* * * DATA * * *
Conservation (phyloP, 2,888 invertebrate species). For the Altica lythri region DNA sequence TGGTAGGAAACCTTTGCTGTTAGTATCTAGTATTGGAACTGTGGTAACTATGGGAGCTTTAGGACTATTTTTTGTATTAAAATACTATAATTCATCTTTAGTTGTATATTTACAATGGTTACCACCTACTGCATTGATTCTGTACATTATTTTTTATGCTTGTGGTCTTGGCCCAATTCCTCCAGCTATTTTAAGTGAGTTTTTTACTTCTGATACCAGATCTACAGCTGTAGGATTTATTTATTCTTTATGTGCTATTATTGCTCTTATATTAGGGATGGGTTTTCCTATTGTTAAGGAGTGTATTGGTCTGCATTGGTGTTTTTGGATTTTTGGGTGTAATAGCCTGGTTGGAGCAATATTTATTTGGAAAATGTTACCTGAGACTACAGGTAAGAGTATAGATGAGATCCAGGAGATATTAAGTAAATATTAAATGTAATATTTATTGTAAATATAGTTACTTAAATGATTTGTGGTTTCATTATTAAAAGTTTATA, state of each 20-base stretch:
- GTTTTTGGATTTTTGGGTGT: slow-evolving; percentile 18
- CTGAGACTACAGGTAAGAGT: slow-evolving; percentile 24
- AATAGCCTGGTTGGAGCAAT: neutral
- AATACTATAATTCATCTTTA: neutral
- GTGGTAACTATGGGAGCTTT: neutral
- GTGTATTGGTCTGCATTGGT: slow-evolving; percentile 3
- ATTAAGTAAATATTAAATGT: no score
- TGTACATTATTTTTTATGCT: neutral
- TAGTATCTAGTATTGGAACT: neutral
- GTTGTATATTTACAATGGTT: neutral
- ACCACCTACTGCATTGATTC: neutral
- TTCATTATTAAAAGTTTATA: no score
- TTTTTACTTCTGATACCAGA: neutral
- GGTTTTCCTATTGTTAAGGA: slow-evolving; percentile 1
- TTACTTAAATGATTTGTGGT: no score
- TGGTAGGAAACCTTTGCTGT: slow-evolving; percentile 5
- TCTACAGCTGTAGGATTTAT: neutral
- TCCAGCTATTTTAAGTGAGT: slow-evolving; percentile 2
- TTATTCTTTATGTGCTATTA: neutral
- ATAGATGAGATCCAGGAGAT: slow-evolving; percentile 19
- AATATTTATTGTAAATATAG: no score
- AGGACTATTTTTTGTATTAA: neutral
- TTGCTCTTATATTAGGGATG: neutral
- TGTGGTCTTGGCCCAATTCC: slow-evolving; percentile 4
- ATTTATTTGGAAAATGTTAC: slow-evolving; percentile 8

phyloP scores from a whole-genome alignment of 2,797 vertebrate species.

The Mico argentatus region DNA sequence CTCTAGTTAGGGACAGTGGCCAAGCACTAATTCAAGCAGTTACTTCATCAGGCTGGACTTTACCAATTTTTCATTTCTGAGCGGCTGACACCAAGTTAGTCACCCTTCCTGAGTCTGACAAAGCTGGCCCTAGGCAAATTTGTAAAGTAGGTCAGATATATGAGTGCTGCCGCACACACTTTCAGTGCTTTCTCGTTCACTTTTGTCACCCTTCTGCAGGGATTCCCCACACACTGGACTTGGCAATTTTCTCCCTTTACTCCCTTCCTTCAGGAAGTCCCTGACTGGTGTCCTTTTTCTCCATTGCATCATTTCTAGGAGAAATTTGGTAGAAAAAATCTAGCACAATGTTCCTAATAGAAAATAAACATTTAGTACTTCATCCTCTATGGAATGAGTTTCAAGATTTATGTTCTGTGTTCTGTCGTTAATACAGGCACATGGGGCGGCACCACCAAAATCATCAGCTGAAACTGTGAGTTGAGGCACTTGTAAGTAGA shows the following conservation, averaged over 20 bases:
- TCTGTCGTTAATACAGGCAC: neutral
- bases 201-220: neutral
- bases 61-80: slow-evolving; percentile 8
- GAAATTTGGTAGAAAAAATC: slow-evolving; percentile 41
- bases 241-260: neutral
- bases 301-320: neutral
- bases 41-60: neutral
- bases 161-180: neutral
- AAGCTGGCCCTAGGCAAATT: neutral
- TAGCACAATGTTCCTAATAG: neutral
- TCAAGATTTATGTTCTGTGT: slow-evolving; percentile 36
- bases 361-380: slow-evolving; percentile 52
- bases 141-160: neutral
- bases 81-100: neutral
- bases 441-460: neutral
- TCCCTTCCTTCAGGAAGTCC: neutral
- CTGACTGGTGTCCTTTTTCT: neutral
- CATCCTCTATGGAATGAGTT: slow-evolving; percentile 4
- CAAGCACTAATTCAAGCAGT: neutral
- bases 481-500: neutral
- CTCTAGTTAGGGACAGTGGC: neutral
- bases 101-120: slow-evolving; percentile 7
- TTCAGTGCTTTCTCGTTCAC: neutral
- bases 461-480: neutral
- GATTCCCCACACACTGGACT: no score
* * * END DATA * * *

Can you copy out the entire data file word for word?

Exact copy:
Conservation (phyloP, 2,888 invertebrate species). For the Altica lythri region DNA sequence TGGTAGGAAACCTTTGCTGTTAGTATCTAGTATTGGAACTGTGGTAACTATGGGAGCTTTAGGACTATTTTTTGTATTAAAATACTATAATTCATCTTTAGTTGTATATTTACAATGGTTACCACCTACTGCATTGATTCTGTACATTATTTTTTATGCTTGTGGTCTTGGCCCAATTCCTCCAGCTATTTTAAGTGAGTTTTTTACTTCTGATACCAGATCTACAGCTGTAGGATTTATTTATTCTTTATGTGCTATTATTGCTCTTATATTAGGGATGGGTTTTCCTATTGTTAAGGAGTGTATTGGTCTGCATTGGTGTTTTTGGATTTTTGGGTGTAATAGCCTGGTTGGAGCAATATTTATTTGGAAAATGTTACCTGAGACTACAGGTAAGAGTATAGATGAGATCCAGGAGATATTAAGTAAATATTAAATGTAATATTTATTGTAAATATAGTTACTTAAATGATTTGTGGTTTCATTATTAAAAGTTTATA, state of each 20-base stretch:
- GTTTTTGGATTTTTGGGTGT: slow-evolving; percentile 18
- CTGAGACTACAGGTAAGAGT: slow-evolving; percentile 24
- AATAGCCTGGTTGGAGCAAT: neutral
- AATACTATAATTCATCTTTA: neutral
- GTGGTAACTATGGGAGCTTT: neutral
- GTGTATTGGTCTGCATTGGT: slow-evolving; percentile 3
- ATTAAGTAAATATTAAATGT: no score
- TGTACATTATTTTTTATGCT: neutral
- TAGTATCTAGTATTGGAACT: neutral
- GTTGTATATTTACAATGGTT: neutral
- ACCACCTACTGCATTGATTC: neutral
- TTCATTATTAAAAGTTTATA: no score
- TTTTTACTTCTGATACCAGA: neutral
- GGTTTTCCTATTGTTAAGGA: slow-evolving; percentile 1
- TTACTTAAATGATTTGTGGT: no score
- TGGTAGGAAACCTTTGCTGT: slow-evolving; percentile 5
- TCTACAGCTGTAGGATTTAT: neutral
- TCCAGCTATTTTAAGTGAGT: slow-evolving; percentile 2
- TTATTCTTTATGTGCTATTA: neutral
- ATAGATGAGATCCAGGAGAT: slow-evolving; percentile 19
- AATATTTATTGTAAATATAG: no score
- AGGACTATTTTTTGTATTAA: neutral
- TTGCTCTTATATTAGGGATG: neutral
- TGTGGTCTTGGCCCAATTCC: slow-evolving; percentile 4
- ATTTATTTGGAAAATGTTAC: slow-evolving; percentile 8

phyloP scores from a whole-genome alignment of 2,797 vertebrate species.

The Mico argentatus region DNA sequence CTCTAGTTAGGGACAGTGGCCAAGCACTAATTCAAGCAGTTACTTCATCAGGCTGGACTTTACCAATTTTTCATTTCTGAGCGGCTGACACCAAGTTAGTCACCCTTCCTGAGTCTGACAAAGCTGGCCCTAGGCAAATTTGTAAAGTAGGTCAGATATATGAGTGCTGCCGCACACACTTTCAGTGCTTTCTCGTTCACTTTTGTCACCCTTCTGCAGGGATTCCCCACACACTGGACTTGGCAATTTTCTCCCTTTACTCCCTTCCTTCAGGAAGTCCCTGACTGGTGTCCTTTTTCTCCATTGCATCATTTCTAGGAGAAATTTGGTAGAAAAAATCTAGCACAATGTTCCTAATAGAAAATAAACATTTAGTACTTCATCCTCTATGGAATGAGTTTCAAGATTTATGTTCTGTGTTCTGTCGTTAATACAGGCACATGGGGCGGCACCACCAAAATCATCAGCTGAAACTGTGAGTTGAGGCACTTGTAAGTAGA shows the following conservation, averaged over 20 bases:
- TCTGTCGTTAATACAGGCAC: neutral
- bases 201-220: neutral
- bases 61-80: slow-evolving; percentile 8
- GAAATTTGGTAGAAAAAATC: slow-evolving; percentile 41
- bases 241-260: neutral
- bases 301-320: neutral
- bases 41-60: neutral
- bases 161-180: neutral
- AAGCTGGCCCTAGGCAAATT: neutral
- TAGCACAATGTTCCTAATAG: neutral
- TCAAGATTTATGTTCTGTGT: slow-evolving; percentile 36
- bases 361-380: slow-evolving; percentile 52
- bases 141-160: neutral
- bases 81-100: neutral
- bases 441-460: neutral
- TCCCTTCCTTCAGGAAGTCC: neutral
- CTGACTGGTGTCCTTTTTCT: neutral
- CATCCTCTATGGAATGAGTT: slow-evolving; percentile 4
- CAAGCACTAATTCAAGCAGT: neutral
- bases 481-500: neutral
- CTCTAGTTAGGGACAGTGGC: neutral
- bases 101-120: slow-evolving; percentile 7
- TTCAGTGCTTTCTCGTTCAC: neutral
- bases 461-480: neutral
- GATTCCCCACACACTGGACT: no score